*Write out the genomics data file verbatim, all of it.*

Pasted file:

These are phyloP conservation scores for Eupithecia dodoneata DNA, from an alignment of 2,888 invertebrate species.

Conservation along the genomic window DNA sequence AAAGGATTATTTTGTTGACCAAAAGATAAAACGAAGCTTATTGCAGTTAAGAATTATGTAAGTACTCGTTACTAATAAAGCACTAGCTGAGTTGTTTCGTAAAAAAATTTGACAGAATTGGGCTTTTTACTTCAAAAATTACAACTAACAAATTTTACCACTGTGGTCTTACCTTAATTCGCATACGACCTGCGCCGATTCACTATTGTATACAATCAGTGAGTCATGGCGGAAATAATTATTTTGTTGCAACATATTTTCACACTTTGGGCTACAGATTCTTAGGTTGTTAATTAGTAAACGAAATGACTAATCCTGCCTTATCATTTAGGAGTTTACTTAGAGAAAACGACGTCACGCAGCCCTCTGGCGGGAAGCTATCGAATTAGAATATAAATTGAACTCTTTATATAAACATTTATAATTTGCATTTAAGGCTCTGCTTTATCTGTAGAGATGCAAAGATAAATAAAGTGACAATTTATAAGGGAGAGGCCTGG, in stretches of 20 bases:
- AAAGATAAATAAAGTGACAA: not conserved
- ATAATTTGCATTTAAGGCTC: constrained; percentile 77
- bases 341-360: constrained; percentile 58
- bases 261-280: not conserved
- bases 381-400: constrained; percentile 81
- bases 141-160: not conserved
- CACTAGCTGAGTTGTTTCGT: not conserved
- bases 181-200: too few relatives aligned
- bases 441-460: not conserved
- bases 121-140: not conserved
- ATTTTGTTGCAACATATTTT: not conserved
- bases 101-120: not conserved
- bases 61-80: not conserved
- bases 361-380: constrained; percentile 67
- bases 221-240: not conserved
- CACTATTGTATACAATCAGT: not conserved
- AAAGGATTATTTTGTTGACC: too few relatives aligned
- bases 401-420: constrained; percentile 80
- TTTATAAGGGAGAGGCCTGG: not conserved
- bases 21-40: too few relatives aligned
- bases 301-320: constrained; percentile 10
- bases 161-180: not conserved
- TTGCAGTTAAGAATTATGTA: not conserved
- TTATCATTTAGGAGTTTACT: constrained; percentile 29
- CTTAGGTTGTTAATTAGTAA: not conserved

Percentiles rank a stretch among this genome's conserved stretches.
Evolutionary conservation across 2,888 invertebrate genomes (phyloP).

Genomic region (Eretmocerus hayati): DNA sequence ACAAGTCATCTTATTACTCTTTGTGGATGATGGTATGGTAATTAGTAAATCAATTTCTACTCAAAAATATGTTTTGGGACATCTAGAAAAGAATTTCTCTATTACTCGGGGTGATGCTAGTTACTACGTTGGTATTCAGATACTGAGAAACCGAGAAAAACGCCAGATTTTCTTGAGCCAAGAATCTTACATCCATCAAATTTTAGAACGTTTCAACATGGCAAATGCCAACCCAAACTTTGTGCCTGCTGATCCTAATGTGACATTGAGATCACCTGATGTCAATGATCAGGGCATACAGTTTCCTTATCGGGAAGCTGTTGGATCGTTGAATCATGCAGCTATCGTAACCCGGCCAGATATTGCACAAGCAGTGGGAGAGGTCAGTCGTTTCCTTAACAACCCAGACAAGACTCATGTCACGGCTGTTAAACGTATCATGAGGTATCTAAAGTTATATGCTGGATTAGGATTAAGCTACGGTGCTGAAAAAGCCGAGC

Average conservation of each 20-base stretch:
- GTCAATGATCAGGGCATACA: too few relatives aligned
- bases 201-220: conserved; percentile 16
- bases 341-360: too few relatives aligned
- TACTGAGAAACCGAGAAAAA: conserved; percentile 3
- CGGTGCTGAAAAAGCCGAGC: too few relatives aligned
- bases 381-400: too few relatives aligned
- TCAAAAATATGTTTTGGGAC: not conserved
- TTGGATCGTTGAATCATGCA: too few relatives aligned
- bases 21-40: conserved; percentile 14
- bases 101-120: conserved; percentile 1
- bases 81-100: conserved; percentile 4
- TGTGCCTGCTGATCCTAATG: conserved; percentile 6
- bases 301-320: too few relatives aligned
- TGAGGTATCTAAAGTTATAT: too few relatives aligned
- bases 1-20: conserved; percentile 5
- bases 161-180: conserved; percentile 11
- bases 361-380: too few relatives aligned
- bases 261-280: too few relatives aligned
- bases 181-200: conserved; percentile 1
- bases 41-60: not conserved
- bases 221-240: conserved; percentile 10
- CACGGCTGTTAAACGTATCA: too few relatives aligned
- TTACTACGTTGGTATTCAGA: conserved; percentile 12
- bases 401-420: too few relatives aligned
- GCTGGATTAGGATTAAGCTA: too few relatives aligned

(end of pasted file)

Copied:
These are phyloP conservation scores for Eupithecia dodoneata DNA, from an alignment of 2,888 invertebrate species.

Conservation along the genomic window DNA sequence AAAGGATTATTTTGTTGACCAAAAGATAAAACGAAGCTTATTGCAGTTAAGAATTATGTAAGTACTCGTTACTAATAAAGCACTAGCTGAGTTGTTTCGTAAAAAAATTTGACAGAATTGGGCTTTTTACTTCAAAAATTACAACTAACAAATTTTACCACTGTGGTCTTACCTTAATTCGCATACGACCTGCGCCGATTCACTATTGTATACAATCAGTGAGTCATGGCGGAAATAATTATTTTGTTGCAACATATTTTCACACTTTGGGCTACAGATTCTTAGGTTGTTAATTAGTAAACGAAATGACTAATCCTGCCTTATCATTTAGGAGTTTACTTAGAGAAAACGACGTCACGCAGCCCTCTGGCGGGAAGCTATCGAATTAGAATATAAATTGAACTCTTTATATAAACATTTATAATTTGCATTTAAGGCTCTGCTTTATCTGTAGAGATGCAAAGATAAATAAAGTGACAATTTATAAGGGAGAGGCCTGG, in stretches of 20 bases:
- AAAGATAAATAAAGTGACAA: not conserved
- ATAATTTGCATTTAAGGCTC: constrained; percentile 77
- bases 341-360: constrained; percentile 58
- bases 261-280: not conserved
- bases 381-400: constrained; percentile 81
- bases 141-160: not conserved
- CACTAGCTGAGTTGTTTCGT: not conserved
- bases 181-200: too few relatives aligned
- bases 441-460: not conserved
- bases 121-140: not conserved
- ATTTTGTTGCAACATATTTT: not conserved
- bases 101-120: not conserved
- bases 61-80: not conserved
- bases 361-380: constrained; percentile 67
- bases 221-240: not conserved
- CACTATTGTATACAATCAGT: not conserved
- AAAGGATTATTTTGTTGACC: too few relatives aligned
- bases 401-420: constrained; percentile 80
- TTTATAAGGGAGAGGCCTGG: not conserved
- bases 21-40: too few relatives aligned
- bases 301-320: constrained; percentile 10
- bases 161-180: not conserved
- TTGCAGTTAAGAATTATGTA: not conserved
- TTATCATTTAGGAGTTTACT: constrained; percentile 29
- CTTAGGTTGTTAATTAGTAA: not conserved

Percentiles rank a stretch among this genome's conserved stretches.
Evolutionary conservation across 2,888 invertebrate genomes (phyloP).

Genomic region (Eretmocerus hayati): DNA sequence ACAAGTCATCTTATTACTCTTTGTGGATGATGGTATGGTAATTAGTAAATCAATTTCTACTCAAAAATATGTTTTGGGACATCTAGAAAAGAATTTCTCTATTACTCGGGGTGATGCTAGTTACTACGTTGGTATTCAGATACTGAGAAACCGAGAAAAACGCCAGATTTTCTTGAGCCAAGAATCTTACATCCATCAAATTTTAGAACGTTTCAACATGGCAAATGCCAACCCAAACTTTGTGCCTGCTGATCCTAATGTGACATTGAGATCACCTGATGTCAATGATCAGGGCATACAGTTTCCTTATCGGGAAGCTGTTGGATCGTTGAATCATGCAGCTATCGTAACCCGGCCAGATATTGCACAAGCAGTGGGAGAGGTCAGTCGTTTCCTTAACAACCCAGACAAGACTCATGTCACGGCTGTTAAACGTATCATGAGGTATCTAAAGTTATATGCTGGATTAGGATTAAGCTACGGTGCTGAAAAAGCCGAGC

Average conservation of each 20-base stretch:
- GTCAATGATCAGGGCATACA: too few relatives aligned
- bases 201-220: conserved; percentile 16
- bases 341-360: too few relatives aligned
- TACTGAGAAACCGAGAAAAA: conserved; percentile 3
- CGGTGCTGAAAAAGCCGAGC: too few relatives aligned
- bases 381-400: too few relatives aligned
- TCAAAAATATGTTTTGGGAC: not conserved
- TTGGATCGTTGAATCATGCA: too few relatives aligned
- bases 21-40: conserved; percentile 14
- bases 101-120: conserved; percentile 1
- bases 81-100: conserved; percentile 4
- TGTGCCTGCTGATCCTAATG: conserved; percentile 6
- bases 301-320: too few relatives aligned
- TGAGGTATCTAAAGTTATAT: too few relatives aligned
- bases 1-20: conserved; percentile 5
- bases 161-180: conserved; percentile 11
- bases 361-380: too few relatives aligned
- bases 261-280: too few relatives aligned
- bases 181-200: conserved; percentile 1
- bases 41-60: not conserved
- bases 221-240: conserved; percentile 10
- CACGGCTGTTAAACGTATCA: too few relatives aligned
- TTACTACGTTGGTATTCAGA: conserved; percentile 12
- bases 401-420: too few relatives aligned
- GCTGGATTAGGATTAAGCTA: too few relatives aligned